- 12 June 2021
- 134 view
- No Comment
Misconceptions about Chiropractic Treatment
In the past, we wrote about common myths regarding chiropractic treatment in an effort to have an ongoing discussion about the role of chiropractors in the healthcare team and services. We strive to be open and transparent about the information shared to help inform you – the public – on the care provided and benefits to your health.
The response we received from the past blog was great, as we suspected many people are interested in learning more about the chiropractic profession. In continuing the dialogue, we have dedicated this week’s blog to demystifying some common misconceptions about chiropractic care. Here are three misconceptions about chiropractic treatment explained:
A Medical Doctor Must Refer you to a Chiropractor
In all provinces in Canada, chiropractors are primary contact providers, which means you can access them directly. Due to the extensive training of chiropractors as diagnosticians, chiropractors will perform a comprehensive assessment to help determine a diagnosis or clinical impressions. Depending on the outcome, the chiropractor can discuss a course of care or refer to another healthcare professional, as needed. However, in some cases, you may need a referral to access coverage depending on your benefits provider.
There is No Evidence to Support the Effectiveness of Chiropractic Care
Chiropractic treatment is at times questioned on its effectiveness. Yet, the chiropractic profession and others have invested significant resources to build a robust body of evidence studying the impact of manual therapies on musculoskeletal conditions. For example, spinal and joint manipulation has been shown to be effective treatment for acute and chronic musculoskeletal conditions, like back pain. In fact, spinal manipulative therapy (SMT) is recommended as first line intervention for back pain in numerous clinical practice guidelines including the Bone and Joint Decade Task Force1, the American College of Physicians and American Pain Society2 as well as Britain’s National Institute of Health and Care Excellence3.
Chiropractors Can Only Treat Back Pain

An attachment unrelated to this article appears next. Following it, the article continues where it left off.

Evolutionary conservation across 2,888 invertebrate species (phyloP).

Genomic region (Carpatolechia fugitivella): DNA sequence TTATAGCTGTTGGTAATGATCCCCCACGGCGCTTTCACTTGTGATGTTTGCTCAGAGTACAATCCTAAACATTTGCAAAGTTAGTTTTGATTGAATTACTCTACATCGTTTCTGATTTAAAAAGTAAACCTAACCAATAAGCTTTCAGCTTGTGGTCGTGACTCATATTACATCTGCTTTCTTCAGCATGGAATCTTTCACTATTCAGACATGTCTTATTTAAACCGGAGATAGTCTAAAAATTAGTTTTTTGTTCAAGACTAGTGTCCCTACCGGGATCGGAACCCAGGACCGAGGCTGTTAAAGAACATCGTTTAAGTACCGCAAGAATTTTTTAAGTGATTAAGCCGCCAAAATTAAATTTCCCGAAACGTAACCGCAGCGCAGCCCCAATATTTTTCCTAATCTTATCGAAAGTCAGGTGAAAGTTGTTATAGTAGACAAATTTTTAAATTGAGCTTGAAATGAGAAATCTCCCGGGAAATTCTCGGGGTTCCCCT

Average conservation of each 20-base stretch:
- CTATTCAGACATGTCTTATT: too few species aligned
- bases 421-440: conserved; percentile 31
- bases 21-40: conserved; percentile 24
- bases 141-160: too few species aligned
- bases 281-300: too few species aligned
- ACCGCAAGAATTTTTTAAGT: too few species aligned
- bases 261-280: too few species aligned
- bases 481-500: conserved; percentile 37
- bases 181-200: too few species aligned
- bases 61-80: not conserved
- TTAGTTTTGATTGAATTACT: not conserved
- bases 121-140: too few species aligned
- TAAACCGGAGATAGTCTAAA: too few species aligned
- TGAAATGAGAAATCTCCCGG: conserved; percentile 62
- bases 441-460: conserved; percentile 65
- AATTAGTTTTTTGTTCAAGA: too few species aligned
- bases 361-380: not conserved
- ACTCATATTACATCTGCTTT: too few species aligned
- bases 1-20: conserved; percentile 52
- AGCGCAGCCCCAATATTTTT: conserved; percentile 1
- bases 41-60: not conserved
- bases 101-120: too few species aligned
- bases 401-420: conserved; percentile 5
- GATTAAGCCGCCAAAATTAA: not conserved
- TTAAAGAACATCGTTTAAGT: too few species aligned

This statement is false. Chiropractors, are spine, muscle and nervous system experts and are trained in assessing, diagnosing and treating conditions that impact the musculoskeletal and associated neurological system as well as other structures besides the spine. In addition to the evidence that supports chiropractic care in managing musculoskeletal complaints of the spine, there is also evidence that it supports chiropractic management of the extremities, headaches and even the TMJ4,5,6. Chiropractors are also able to provide lifestyle counselling about nutrition, fitness and ergonomics among others that may be useful in managing or preventing a variety of health conditions. The health of your musculoskeletal system doesn’t just start with a healthy spine. You need to be fully aware of your health to maintain a well-rounded healthy lifestyle.
Asking questions about your health and treatment options are very important. You are a partner in your care and your participation is critical to helping us provide the best care to meet your goal. To do so, as a profession, we strive to better understand what information you need to make those important decisions. We want to hear from you! If you have any questions beyond this blog about chiropractic treatment, visit a chiropractor in your area.
Credit to the original post from the Canadian Chiropractic Association on February 10, 2016.
You can find the original blog here:
Misconceptions about chiropractic treatment – Canadian Chiropractic Association (CCA) – Association chiropratique canadienne – Canadian Chiropractic Association (CCA) – Association chiropratique canadienne
1Haldeman, S., Carroll, L., Cassidy, J., Schubert, J., & Nygren, A. (2008). The bone and joint decade 2000–2010 task force on neck pain and its associated disorders: Executive summary. Spine, 33(4S), S5-S7.
2Chou, E., Qaseem, A., Snow, V., Casey, D., Cross, T., Shekelle, P., & Owens, D. (2007). Diagnosis and treatment of low back pain: A joint clinical practice guideline from the American College of Physicians and the American Pain Society. Annals of Internal Medicine, 147(7), 478-491.
3National Institute for Health and Clinical Excellence. (2009).Low back pain early management of persistent non-specific low back pain. London, England.
4Hoskins, W., McHardy, A., Pollard, H., Windsham, R., & Onley, R. (2006). Chiropractic treatment of lower extremity conditions: a literature review. Journal of manipulative and physiological therapeutics, 29(8), 658-671.
5McHardy, A., Hoskins, W., Pollard, H., Onley, R., & Windsham, R. (2008). Chiropractic treatment of upper extremity conditions: a systematic review. Journal of manipulative and physiological therapeutics, 31(2), 146-159.
6Bryans, R., Descarreaux, M., Duranleau, M., Marcoux, H., Potter, B., Reugg, R., White, E., & , (2011). Evidence-based guidelines for the chiropractic treatment of adults with headache. Journal of Manipulative and Physiological Therapeutics,34(5), 274-289.